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Accept extends its application platform with looks to make its developer platform a "peer with .Net and Java" with new user interface tools. next week intends to detail an extension to its Web-based developer platform that it claims will put it on par with traditional offline development tools.

At the Dreamforce developer conference in San Francisco next week, company executives will introduce, the new name for a set of tools and hosted services for building hosted Web applications.

It will also introduce an addition to its hosted development platform called Visualforce, a service that allows a developer to create a customized application user interface. Conference attendees will get access to a developer preview of Visualforce.

Visualforce complements existing developer-oriented services, including , a language meant to speed up creation of applications that run on its platform.

The introduction of the user interface service is significant because it makes's hosted development platform a more viable alternative to Java or .Net, said Adam Gross, vice president of developer marketing at the company.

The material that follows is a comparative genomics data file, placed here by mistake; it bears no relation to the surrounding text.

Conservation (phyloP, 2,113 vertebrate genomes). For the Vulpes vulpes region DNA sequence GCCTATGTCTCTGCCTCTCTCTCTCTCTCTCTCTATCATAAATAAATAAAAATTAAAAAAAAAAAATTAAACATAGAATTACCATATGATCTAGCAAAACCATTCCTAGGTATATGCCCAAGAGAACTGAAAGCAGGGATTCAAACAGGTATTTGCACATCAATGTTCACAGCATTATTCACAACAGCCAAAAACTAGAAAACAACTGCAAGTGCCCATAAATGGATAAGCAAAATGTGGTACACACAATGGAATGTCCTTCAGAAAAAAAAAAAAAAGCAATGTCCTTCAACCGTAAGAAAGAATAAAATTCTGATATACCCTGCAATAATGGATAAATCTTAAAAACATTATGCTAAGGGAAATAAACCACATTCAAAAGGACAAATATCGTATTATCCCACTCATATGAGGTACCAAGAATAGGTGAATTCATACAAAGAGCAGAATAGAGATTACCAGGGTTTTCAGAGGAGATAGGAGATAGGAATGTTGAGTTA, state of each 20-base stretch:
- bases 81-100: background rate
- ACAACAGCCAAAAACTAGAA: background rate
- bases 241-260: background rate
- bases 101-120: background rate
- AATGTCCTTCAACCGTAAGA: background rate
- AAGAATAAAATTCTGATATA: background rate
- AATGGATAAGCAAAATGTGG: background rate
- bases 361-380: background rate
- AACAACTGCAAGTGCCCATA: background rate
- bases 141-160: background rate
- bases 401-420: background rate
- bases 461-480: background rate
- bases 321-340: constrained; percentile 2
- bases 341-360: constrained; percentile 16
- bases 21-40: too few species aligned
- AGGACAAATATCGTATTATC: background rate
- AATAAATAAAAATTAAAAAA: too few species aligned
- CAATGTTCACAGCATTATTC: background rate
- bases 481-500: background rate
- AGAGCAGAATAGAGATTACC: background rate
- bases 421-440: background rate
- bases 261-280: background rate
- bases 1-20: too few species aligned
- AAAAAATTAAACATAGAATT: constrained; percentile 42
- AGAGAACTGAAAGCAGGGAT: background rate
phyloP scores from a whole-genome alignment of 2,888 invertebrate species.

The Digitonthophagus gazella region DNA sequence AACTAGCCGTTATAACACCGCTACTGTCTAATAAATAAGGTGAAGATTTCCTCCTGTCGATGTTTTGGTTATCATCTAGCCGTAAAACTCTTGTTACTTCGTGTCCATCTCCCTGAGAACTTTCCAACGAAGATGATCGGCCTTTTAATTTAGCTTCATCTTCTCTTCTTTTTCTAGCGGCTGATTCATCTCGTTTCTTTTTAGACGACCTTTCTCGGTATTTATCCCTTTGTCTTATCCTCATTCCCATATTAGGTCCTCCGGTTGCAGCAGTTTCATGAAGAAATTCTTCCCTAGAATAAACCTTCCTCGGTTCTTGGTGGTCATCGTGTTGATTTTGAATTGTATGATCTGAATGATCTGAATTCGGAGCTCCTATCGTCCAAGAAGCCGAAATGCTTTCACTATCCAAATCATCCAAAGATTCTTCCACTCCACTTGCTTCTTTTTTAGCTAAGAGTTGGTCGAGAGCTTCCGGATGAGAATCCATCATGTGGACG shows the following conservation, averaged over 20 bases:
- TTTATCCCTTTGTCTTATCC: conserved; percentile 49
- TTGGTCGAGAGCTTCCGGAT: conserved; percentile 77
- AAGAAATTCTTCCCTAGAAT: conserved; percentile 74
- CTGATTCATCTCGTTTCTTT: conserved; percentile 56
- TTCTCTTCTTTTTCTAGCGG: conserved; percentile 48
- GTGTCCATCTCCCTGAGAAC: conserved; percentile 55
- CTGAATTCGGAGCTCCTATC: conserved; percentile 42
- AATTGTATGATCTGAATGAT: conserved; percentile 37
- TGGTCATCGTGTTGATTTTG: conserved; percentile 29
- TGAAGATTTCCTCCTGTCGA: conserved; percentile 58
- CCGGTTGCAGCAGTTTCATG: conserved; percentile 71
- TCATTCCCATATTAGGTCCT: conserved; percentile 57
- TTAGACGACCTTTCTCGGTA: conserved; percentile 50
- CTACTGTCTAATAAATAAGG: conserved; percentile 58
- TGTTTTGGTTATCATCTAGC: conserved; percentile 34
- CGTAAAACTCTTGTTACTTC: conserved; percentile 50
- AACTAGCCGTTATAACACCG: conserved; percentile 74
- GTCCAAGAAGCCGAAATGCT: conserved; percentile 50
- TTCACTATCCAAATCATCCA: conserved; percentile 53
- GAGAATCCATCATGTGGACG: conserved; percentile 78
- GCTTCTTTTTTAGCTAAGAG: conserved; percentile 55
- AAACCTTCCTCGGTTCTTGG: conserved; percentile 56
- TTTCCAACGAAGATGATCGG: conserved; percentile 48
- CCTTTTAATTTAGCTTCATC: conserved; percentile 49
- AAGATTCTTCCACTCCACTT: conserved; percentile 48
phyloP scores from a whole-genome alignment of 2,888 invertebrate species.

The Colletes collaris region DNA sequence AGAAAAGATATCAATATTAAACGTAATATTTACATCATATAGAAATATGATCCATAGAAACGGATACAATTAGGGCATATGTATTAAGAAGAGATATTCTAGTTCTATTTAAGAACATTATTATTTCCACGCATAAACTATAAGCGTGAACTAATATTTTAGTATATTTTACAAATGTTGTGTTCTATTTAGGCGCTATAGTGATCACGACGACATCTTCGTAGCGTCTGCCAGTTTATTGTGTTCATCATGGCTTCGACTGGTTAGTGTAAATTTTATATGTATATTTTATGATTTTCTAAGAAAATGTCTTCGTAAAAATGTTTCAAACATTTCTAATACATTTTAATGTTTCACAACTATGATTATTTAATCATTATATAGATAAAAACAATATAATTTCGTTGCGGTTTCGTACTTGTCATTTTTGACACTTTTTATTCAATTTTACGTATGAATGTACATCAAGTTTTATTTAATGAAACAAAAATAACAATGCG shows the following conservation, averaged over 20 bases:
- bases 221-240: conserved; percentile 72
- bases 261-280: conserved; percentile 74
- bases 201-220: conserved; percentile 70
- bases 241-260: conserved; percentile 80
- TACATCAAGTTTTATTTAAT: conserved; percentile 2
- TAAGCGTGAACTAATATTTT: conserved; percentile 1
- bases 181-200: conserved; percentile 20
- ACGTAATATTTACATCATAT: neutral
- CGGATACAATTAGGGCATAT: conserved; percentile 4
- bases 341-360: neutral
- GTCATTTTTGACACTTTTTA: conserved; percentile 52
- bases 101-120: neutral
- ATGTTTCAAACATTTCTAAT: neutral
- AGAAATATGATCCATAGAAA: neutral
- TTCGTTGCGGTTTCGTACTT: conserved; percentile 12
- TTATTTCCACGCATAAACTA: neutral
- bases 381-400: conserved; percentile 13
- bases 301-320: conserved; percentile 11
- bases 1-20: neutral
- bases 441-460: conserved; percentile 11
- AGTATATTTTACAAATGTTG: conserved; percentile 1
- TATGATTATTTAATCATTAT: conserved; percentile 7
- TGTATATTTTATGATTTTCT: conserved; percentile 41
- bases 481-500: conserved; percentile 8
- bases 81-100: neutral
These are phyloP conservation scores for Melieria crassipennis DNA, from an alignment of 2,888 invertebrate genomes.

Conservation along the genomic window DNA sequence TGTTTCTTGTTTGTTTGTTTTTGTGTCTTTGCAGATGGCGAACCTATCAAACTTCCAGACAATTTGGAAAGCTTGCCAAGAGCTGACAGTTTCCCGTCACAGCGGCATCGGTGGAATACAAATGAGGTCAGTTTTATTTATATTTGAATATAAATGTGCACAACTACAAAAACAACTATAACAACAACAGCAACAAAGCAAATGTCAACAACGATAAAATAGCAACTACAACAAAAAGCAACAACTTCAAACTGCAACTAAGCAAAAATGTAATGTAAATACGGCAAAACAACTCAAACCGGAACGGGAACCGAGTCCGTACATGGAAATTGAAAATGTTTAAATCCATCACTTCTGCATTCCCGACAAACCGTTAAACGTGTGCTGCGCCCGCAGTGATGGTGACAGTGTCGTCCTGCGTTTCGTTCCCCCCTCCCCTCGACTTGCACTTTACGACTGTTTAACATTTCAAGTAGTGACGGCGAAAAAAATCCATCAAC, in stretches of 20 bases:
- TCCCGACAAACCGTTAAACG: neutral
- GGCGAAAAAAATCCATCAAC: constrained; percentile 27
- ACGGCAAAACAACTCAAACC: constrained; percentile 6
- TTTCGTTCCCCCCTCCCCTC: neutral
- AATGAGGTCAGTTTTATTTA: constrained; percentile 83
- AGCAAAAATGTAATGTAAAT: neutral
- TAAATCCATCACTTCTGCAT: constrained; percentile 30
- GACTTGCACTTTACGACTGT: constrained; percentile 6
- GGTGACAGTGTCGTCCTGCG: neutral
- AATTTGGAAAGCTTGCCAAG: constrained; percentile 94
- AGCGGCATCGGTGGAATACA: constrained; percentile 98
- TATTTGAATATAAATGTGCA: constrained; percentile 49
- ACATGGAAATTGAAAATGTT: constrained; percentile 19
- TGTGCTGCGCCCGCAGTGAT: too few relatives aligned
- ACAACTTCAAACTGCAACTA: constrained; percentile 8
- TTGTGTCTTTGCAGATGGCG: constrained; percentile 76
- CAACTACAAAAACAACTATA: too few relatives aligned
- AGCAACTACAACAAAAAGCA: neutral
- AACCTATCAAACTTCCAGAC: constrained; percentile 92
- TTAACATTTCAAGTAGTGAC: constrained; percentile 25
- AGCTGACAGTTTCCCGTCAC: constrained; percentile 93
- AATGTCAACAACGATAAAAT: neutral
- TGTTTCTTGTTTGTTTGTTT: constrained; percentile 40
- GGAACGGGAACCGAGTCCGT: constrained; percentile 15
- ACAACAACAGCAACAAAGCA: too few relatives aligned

Whereas applications are typically sold to salespeople, its development platform is aimed squarely at IT managers and chief information officers, said Gross.

"This user interface layer allows the applications that we serve to be opened up to new classes of users and devices," he said. "A different kind of person (than the application customer) is buying this for a different reason--the same person who is making .Net of Java buying decisions."

For those who don't attend the Dreamforce conference next week, the technology preview of Visualforce will be available in the fourth quarter this year.